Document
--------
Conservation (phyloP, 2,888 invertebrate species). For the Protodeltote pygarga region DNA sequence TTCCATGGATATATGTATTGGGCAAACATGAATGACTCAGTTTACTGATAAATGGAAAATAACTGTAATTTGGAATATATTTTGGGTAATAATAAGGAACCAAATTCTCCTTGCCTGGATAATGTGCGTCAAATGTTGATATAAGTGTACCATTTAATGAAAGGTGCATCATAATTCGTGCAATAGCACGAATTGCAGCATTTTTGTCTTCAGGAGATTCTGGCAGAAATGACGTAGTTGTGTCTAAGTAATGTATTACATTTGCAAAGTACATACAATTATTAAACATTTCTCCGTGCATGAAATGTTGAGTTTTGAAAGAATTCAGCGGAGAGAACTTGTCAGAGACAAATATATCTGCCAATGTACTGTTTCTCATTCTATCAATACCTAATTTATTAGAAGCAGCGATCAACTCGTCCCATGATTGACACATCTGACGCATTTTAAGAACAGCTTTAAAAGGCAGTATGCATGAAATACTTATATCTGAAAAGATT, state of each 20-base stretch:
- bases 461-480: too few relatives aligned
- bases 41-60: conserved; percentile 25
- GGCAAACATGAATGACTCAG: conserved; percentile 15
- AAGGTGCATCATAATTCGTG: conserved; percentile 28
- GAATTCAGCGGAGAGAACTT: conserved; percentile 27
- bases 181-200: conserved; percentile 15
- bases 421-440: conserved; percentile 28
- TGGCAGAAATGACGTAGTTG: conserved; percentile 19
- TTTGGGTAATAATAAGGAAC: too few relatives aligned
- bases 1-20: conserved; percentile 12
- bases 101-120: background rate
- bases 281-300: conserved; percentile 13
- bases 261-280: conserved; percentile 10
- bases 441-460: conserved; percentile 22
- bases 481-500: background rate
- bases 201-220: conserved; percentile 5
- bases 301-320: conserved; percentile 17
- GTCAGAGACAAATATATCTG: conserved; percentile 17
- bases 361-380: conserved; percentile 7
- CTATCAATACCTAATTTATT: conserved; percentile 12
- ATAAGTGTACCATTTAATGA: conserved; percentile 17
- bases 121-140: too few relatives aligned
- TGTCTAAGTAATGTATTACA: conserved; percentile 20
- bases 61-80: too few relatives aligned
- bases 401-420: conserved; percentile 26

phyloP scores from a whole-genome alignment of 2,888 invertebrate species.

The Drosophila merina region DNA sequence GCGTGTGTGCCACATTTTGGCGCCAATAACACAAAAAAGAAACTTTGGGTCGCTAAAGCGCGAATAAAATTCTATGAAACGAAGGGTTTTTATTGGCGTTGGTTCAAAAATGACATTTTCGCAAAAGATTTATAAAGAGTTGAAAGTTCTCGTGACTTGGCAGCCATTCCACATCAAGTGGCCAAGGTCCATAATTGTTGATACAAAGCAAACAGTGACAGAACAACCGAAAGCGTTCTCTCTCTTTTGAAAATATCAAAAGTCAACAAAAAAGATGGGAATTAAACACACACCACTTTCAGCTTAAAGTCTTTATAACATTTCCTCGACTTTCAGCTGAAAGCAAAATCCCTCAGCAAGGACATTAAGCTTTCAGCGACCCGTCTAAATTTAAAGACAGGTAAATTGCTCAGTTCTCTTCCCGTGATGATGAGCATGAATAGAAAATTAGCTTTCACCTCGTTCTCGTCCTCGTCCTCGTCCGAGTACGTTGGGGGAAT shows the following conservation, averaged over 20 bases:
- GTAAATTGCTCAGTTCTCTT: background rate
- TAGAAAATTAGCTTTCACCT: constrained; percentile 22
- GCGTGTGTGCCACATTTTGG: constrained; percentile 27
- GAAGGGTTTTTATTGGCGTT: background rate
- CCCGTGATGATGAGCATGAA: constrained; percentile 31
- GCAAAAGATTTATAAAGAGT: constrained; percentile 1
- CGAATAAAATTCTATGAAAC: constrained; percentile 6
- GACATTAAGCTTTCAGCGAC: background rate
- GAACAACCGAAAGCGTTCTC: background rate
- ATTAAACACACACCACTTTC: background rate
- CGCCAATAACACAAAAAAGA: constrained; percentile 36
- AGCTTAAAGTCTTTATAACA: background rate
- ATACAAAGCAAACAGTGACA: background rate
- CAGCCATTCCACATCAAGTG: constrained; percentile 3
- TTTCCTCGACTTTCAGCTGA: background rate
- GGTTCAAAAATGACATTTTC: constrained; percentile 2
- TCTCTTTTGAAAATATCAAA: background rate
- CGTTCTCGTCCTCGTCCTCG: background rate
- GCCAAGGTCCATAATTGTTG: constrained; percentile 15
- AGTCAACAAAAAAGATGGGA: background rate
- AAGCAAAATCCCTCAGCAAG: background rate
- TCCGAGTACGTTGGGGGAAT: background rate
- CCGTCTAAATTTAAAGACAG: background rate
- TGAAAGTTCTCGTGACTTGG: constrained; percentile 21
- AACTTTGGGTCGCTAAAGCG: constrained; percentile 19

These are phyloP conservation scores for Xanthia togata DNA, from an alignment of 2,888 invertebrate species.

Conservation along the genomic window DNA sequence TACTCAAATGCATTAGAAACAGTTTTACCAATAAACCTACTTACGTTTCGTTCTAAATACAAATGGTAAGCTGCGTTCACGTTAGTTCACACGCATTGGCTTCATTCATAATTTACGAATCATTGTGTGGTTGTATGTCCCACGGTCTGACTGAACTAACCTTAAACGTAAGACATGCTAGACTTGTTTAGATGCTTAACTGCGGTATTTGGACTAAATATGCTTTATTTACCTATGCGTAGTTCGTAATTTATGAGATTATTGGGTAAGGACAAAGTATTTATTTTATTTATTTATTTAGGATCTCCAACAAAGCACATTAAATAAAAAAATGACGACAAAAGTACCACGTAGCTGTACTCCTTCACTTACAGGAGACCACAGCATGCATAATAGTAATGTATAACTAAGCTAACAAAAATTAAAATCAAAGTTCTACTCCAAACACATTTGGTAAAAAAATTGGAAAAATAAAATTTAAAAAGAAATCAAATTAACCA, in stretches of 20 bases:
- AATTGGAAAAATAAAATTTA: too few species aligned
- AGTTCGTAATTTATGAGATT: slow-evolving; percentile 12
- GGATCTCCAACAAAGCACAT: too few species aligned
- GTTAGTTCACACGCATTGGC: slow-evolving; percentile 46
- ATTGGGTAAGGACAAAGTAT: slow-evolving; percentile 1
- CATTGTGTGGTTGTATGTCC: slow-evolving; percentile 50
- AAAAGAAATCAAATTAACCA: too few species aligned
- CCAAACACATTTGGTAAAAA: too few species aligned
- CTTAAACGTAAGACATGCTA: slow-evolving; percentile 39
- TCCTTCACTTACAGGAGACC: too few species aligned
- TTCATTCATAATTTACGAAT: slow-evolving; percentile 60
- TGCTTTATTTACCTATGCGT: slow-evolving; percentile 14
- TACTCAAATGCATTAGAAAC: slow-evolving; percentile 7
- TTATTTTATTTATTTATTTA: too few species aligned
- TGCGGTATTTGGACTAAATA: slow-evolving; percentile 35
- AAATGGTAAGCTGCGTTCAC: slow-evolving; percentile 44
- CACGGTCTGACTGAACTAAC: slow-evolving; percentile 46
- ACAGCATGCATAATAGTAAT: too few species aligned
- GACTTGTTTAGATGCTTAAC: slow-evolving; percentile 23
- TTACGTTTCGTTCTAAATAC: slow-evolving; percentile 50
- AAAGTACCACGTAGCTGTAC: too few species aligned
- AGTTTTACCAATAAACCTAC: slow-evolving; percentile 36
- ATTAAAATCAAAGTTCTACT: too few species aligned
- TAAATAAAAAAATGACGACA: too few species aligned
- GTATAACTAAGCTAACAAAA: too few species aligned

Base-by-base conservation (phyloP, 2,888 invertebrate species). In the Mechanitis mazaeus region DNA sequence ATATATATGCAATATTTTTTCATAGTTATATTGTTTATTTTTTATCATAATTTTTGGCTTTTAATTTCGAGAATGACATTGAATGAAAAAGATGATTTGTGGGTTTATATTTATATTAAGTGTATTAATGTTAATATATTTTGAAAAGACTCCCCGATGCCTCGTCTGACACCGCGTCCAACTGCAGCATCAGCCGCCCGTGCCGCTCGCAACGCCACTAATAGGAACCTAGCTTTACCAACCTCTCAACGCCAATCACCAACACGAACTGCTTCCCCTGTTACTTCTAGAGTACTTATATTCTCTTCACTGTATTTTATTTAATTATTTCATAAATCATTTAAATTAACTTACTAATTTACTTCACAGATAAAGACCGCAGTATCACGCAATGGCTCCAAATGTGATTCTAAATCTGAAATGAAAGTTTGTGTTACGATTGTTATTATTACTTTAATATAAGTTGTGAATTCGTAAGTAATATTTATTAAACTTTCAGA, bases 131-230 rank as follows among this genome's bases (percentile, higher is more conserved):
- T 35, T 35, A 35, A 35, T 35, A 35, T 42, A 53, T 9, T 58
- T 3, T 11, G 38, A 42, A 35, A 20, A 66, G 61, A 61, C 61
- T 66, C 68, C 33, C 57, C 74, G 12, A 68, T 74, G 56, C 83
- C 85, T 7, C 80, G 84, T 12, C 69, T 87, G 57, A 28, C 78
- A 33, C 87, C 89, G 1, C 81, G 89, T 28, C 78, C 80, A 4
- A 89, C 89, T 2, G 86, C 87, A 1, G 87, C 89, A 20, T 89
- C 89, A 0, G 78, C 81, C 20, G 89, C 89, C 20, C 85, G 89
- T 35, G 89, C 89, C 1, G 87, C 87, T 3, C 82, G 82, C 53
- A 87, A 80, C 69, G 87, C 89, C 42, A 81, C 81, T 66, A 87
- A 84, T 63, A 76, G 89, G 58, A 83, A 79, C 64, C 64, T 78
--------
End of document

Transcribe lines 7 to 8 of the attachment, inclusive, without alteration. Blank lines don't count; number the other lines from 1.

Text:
- bases 181-200: conserved; percentile 15
- bases 421-440: conserved; percentile 28